This is basically a “symmetrical Baxandal EQ in the negative feedback circuit”, with RC Bass and Treble and LC Mid sections. The LC/RC bridges are all high-impedance and require high-impedance next stage, hence the usage of the bootstrapped emitter follower (Q1) as a buffer with 250-300K input impedance. Q2 is the identical input buffer, and the Q4 buffers out the output – all of these make the EQ module completely independent and usable all by itself (perhaps as a separate pedal). As is, this EQ can be also easily transplanted into a tube circuit with minor or no modifications.
The pots are linear 100K, easy to source and more precise than logarithmic pots used in some of the vintage passive tone stack designs. For the Mid EQ inductor I’ll be using a primary winding of a small audio transformer, I have some handy but will need to test them in the circuit – it’s unclear what their inductance is, depending on the source it’s from 3 to 11 Hn.
The overall amplification is 0db (no amplification), the frequency bands give about 12 db cut and boost for the Bass and Treble and 8 db cut and boost for the Mids.
One of the things suggested on OnlyBass is to make the band frequencies modifiable, and I will be certainly testing this, to do that I just need to vary the capacitor values: C8 for the mids, C4 for the bass and C16/C21 together for the treble. In the final product I’ll maybe choose two values for each of the bands (using three switches, one per band).
The tests in real hardware have shown very close characteristics to what LTSpice have simulated, this means the models of the transistors I’ve been using are pretty accurate, that’s good news!
i’ll be testing some slight modifications – reducing maximum gain and maximizing undistorted output – smaller R9 and R10 and higher R8.
The first stage (Q1 and Q2) didn’t need any modifications whatsoever. Even the modifications I’ll be doing are pretty minor and may not be necessary, time to try this and see if it worked out better at all!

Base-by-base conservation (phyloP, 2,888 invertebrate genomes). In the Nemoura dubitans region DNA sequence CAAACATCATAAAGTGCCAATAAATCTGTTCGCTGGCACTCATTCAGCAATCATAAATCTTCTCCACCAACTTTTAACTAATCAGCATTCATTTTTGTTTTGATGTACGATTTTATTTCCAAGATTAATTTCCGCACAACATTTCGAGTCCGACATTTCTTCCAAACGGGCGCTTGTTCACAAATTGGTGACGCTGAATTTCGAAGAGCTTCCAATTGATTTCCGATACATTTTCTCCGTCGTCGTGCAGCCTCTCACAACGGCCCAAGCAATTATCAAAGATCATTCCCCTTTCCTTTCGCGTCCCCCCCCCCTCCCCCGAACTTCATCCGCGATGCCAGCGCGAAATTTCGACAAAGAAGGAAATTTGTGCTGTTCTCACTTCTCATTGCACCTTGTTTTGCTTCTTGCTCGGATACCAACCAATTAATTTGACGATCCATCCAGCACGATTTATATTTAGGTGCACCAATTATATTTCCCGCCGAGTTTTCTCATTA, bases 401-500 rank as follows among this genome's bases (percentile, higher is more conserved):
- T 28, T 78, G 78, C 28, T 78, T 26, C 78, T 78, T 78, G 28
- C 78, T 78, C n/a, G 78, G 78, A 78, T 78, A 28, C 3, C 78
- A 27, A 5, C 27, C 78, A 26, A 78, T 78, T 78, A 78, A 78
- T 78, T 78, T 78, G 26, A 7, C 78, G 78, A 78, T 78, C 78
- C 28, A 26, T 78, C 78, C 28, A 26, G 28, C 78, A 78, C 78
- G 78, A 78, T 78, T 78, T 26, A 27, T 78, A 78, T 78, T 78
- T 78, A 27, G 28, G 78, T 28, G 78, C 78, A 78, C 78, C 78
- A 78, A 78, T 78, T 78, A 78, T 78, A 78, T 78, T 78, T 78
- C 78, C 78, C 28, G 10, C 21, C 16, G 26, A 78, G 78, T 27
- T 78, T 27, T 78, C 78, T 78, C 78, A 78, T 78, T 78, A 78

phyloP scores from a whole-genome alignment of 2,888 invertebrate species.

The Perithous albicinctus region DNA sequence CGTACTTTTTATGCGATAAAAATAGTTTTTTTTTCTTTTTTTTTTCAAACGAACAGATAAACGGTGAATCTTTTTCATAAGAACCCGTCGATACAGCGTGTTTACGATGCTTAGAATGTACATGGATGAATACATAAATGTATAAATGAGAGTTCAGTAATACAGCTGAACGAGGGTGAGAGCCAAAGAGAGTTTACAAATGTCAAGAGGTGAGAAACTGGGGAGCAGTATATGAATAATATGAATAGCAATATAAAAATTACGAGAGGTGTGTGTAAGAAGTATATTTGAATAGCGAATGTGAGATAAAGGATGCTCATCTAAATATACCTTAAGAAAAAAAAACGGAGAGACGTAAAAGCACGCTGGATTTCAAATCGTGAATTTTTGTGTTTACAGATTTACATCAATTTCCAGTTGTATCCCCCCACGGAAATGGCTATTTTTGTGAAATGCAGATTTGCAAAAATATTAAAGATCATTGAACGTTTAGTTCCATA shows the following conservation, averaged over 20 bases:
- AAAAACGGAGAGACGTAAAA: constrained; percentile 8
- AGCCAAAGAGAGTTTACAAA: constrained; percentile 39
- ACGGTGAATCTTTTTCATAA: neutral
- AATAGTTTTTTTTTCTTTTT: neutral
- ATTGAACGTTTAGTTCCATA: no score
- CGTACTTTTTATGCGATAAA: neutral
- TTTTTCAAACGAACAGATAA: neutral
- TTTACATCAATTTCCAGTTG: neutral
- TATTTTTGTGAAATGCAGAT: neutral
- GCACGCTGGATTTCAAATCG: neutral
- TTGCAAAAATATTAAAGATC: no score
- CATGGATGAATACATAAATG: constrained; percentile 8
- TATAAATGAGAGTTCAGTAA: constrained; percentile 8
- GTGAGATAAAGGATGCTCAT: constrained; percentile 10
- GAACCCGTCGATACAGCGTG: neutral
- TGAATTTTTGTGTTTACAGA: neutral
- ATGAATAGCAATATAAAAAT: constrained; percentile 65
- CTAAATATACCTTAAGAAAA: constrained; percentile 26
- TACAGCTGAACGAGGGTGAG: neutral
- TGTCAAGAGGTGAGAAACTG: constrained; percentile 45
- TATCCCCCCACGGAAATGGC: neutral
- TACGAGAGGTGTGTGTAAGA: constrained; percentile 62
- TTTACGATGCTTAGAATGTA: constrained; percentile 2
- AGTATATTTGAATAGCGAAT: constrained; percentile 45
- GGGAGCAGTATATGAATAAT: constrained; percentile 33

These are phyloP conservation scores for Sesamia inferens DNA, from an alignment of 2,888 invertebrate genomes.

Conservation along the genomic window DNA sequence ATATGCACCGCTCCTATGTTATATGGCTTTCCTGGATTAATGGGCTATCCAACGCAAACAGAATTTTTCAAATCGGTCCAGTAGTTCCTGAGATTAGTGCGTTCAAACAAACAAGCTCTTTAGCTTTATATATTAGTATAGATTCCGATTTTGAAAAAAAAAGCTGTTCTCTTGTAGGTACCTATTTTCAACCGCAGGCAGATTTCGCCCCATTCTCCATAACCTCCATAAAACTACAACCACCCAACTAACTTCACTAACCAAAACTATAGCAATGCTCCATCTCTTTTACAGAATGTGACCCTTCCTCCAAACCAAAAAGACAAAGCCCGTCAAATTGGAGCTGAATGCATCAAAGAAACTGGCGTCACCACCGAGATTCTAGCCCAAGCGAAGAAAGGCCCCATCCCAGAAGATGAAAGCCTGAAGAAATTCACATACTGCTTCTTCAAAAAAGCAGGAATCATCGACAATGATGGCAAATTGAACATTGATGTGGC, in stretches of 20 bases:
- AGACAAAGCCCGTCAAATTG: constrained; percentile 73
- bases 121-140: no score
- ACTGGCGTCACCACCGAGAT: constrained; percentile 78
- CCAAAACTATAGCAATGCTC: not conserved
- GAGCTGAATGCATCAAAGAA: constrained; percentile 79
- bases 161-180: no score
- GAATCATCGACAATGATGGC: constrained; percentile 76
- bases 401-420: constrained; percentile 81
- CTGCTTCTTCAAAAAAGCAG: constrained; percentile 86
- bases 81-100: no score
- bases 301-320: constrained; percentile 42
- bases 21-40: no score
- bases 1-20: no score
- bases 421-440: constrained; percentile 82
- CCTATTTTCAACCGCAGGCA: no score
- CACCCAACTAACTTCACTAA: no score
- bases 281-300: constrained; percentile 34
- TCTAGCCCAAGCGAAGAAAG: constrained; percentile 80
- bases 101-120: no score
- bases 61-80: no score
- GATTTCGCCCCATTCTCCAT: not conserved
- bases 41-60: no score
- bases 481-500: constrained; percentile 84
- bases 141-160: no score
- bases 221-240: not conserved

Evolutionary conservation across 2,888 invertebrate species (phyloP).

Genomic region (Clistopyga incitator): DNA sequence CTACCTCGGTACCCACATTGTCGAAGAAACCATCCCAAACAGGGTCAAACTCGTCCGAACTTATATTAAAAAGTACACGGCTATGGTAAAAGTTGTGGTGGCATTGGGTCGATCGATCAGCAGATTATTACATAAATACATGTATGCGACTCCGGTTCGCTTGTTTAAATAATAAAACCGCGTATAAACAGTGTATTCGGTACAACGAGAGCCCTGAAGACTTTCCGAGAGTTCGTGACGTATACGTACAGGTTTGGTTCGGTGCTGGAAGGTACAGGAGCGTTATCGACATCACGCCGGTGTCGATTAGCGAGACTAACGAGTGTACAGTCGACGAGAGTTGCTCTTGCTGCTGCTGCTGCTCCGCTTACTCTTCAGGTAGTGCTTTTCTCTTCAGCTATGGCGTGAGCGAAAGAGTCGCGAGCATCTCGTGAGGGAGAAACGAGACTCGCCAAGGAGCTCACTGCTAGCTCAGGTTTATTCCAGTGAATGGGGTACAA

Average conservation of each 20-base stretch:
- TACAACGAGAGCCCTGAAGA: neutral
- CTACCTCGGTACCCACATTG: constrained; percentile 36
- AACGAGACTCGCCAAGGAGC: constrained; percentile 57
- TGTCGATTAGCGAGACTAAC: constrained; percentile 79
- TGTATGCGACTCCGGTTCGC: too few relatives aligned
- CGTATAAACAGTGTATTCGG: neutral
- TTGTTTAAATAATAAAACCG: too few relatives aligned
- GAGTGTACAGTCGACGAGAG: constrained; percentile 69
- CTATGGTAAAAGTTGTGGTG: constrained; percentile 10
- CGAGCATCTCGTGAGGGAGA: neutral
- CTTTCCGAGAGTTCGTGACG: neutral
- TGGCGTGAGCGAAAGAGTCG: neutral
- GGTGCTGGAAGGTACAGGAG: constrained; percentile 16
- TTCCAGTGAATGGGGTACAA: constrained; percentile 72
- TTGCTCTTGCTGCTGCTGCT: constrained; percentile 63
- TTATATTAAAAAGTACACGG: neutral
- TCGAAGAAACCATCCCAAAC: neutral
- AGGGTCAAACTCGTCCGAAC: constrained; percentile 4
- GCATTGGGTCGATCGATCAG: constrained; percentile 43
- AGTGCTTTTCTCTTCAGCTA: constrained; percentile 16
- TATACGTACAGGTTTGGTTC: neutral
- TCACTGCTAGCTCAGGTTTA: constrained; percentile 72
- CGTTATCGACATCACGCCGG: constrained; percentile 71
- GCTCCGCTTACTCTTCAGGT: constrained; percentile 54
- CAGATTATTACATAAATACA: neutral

This preamp / effects pedal isn’t supposed to emulate the sound of Mike Kerr, I’ve just got some ideas I would like to try 🙂
Just for the kicks and as a challenge, I’ll be building this using only (or at least mostly) germanium transistors. I’ve been compulsively buying germaniums for quite some time, need to put them to good use!
Well, the pandemic wasn’t easy on me but I survived. Hopefully this blog thing will continue – I’m working on several projects in parallel right now, audio electronics, vintage computers and some weird software. Will start by documenting what I’ve done during my 2020/21 “absence”, this will fill some void 🙂
As a software engineer, I am too tempted to write a blog software to write my own blog in. “Drink your own champagne” so to speak. Using the newest and the bestest framework, augmenting my CV (hey – this is important!) and having fun while recording it all.
But no. After trying things and bits and bobs, I must confess that the old good and boring WordPress stays the best for that.
So be it – so what if it’s written in PHP (insert gagging sounds?). It just works and also installs in 3 minutes from a preinstalled “module” provided by my old web hoster.
It just works and gets out of the way and has tons of useful plugins for everything from CDN for static images (through Jetpack) to antispam for comments (Akismet). Worpress, you’re the winner again. I’ll let the blog stay out of the way and concentrate my efforts on fun and funky software and hardware that won’t break the blog itself 🙂
Welcome, hope this will be useful to someone! It will be for me 😉